8 Best Sedona Hikes Rated: (Easy, Average, Hard)

With its iconic red rock formations and diverse range of trails, Sedona is a hiker’s paradise. Whether you’re just dipping your toes into hiking with some easy trails, looking for that Goldilocks zone of moderate hikes, or eager to conquer the most challenging peaks, we’ve got you covered.

best hiking spots in sedona

Here are the 8 best Sedona hikes rated from easiest to hardest:

Easy Sedona Hikes

Looking for some chill hiking vibes in Sedona? You’re in luck! This place isn’t just for the hardcore hikers and adrenaline junkies. There are plenty of easy trails where you can soak up those iconic red rock views without feeling like you’ve joined a boot camp. Perfect for families, beginners, or anyone who’s in the mood for a leisurely stroll. So, let’s dive into some easy Sedona hikes!

Bell Rock Pathway: The Grandeur of Sedona Without The Sweat

Bell Rock Pathway is the go-to spot for those who want to experience the grandeur of Sedona without breaking a sweat. Nestled among iconic red rock formations, this relatively flat trail serves as a gentle introduction to hiking in the area. You’ll get up close and personal with two of Sedona’s most famous landmarks—Bell Rock and Courthouse Butte—as you walk along the well-maintained path.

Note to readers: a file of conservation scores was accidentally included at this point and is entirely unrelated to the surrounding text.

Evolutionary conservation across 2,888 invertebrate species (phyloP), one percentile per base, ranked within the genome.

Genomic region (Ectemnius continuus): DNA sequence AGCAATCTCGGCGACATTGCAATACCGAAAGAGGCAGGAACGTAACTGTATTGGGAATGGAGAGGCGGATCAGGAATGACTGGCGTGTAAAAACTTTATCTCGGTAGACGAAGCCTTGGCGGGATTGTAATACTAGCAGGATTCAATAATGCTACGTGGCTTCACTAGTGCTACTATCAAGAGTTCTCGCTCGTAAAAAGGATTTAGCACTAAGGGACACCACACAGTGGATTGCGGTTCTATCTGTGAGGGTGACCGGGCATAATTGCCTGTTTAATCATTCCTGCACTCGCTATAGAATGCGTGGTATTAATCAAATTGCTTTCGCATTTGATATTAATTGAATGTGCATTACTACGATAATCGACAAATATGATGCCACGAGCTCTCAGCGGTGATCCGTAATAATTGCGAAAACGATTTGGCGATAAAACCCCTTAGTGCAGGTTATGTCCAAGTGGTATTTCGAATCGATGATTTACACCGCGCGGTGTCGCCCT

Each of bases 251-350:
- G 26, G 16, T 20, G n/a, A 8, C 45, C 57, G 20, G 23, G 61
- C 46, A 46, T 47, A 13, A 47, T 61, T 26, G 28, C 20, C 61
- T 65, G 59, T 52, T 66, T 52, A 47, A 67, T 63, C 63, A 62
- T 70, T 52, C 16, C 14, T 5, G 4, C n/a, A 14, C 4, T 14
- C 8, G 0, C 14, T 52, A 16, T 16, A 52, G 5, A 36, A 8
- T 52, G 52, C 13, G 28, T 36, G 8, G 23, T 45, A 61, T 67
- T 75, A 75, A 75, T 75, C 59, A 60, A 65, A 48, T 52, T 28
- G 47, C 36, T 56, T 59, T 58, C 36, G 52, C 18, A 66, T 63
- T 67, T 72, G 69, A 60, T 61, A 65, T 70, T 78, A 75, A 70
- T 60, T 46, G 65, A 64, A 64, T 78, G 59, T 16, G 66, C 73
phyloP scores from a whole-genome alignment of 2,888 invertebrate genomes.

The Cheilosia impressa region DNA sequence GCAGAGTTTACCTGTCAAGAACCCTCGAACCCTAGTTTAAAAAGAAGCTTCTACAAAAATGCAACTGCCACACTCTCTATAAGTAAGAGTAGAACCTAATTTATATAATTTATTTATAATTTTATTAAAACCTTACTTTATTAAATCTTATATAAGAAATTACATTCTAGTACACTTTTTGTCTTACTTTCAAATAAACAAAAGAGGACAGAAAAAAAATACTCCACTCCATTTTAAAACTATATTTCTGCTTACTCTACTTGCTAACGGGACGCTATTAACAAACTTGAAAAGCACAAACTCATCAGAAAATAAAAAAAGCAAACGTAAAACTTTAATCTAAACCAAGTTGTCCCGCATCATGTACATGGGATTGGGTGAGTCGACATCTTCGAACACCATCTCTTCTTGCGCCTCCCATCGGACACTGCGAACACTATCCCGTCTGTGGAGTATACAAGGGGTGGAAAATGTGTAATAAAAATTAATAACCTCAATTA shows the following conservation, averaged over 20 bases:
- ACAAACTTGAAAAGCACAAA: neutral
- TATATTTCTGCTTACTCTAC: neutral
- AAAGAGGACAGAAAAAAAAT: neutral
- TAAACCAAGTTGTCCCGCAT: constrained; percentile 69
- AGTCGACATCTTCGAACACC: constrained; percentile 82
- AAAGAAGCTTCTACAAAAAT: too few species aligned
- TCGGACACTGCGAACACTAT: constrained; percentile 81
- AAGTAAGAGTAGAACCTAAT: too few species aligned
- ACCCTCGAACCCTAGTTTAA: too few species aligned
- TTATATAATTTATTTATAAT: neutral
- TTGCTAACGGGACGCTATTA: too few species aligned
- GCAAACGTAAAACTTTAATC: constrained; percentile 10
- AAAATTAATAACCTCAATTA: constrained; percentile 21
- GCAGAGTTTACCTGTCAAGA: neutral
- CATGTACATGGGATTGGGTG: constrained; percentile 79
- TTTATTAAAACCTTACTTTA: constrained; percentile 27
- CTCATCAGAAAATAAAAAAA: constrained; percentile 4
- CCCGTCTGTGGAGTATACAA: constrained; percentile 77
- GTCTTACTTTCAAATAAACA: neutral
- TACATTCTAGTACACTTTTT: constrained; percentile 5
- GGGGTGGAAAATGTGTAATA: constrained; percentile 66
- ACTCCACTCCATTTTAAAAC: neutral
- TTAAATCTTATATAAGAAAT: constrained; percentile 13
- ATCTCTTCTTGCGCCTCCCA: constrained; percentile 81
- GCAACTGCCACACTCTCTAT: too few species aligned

The trail is around 3.6 miles round-trip, making it ideal for families or those looking for a quick morning or afternoon hike. The smooth terrain is friendly for beginners, and there’s enough room for cyclists and pets, too. So it’s a fantastic choice if you’re looking to take the whole family, Fido included!

One of the highlights of Bell Rock Pathway is its accessibility. The trailhead is just off Highway 179, which means you can practically roll out of your car and start hiking. This easy access makes it one of the most popular trails in Sedona, especially for those on a tight schedule or for visitors who just happen to be passing through.

best sedona hikes

Despite its popularity and ease, the trail never feels crowded. There’s plenty of space for everyone to enjoy the natural beauty of the area. And speaking of natural beauty, don’t forget to bring your camera! The viewpoints offer amazing photo opportunities of the red rock formations that have made Sedona famous.

Whether you’re a seasoned hiker looking for a leisurely stroll or a novice eager to dip your toes into the world of hiking, Bell Rock Pathway is a must-visit. With its unbeatable convenience and breathtaking views, it’s a trail that captures the essence of Sedona’s natural wonders without demanding too much effort.

Here’s a table that provides the key information about the Bell Rock Pathway hike in Sedona:

DistanceApprox. 3.6 miles round-trip
ElevationApprox. 380 feet elevation gain
Time to CompleteAround 1.5 to 2 hours